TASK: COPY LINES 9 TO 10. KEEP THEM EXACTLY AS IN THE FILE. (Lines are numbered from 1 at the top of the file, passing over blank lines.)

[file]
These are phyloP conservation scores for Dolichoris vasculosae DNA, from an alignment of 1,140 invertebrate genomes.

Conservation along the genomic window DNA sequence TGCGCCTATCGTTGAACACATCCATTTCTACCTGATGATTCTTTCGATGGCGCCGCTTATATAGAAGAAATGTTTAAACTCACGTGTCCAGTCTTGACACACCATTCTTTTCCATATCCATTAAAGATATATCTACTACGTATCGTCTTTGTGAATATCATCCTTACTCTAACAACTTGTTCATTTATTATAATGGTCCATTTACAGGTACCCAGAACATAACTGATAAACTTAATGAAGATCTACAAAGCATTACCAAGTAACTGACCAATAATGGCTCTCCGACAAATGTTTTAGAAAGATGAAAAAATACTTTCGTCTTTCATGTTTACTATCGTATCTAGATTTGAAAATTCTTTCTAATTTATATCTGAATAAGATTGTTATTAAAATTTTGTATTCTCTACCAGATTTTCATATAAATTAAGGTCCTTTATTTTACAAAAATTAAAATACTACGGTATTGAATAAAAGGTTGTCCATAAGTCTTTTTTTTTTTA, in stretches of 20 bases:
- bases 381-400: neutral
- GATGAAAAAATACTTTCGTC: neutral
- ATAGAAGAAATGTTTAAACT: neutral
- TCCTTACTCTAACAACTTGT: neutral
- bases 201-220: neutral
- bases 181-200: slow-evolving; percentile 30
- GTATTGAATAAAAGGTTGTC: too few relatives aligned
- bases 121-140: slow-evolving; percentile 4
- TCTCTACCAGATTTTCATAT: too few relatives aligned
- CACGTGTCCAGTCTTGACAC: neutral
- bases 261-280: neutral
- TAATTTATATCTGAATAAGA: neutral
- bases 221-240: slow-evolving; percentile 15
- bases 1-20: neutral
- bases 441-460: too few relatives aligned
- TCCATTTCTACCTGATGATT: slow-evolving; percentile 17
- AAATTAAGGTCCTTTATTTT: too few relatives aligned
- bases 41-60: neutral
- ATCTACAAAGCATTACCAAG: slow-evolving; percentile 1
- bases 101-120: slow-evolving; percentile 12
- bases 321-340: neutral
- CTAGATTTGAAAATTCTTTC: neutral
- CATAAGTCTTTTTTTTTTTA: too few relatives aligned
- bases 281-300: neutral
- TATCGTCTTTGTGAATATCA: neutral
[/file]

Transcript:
- GTATTGAATAAAAGGTTGTC: too few relatives aligned
- bases 121-140: slow-evolving; percentile 4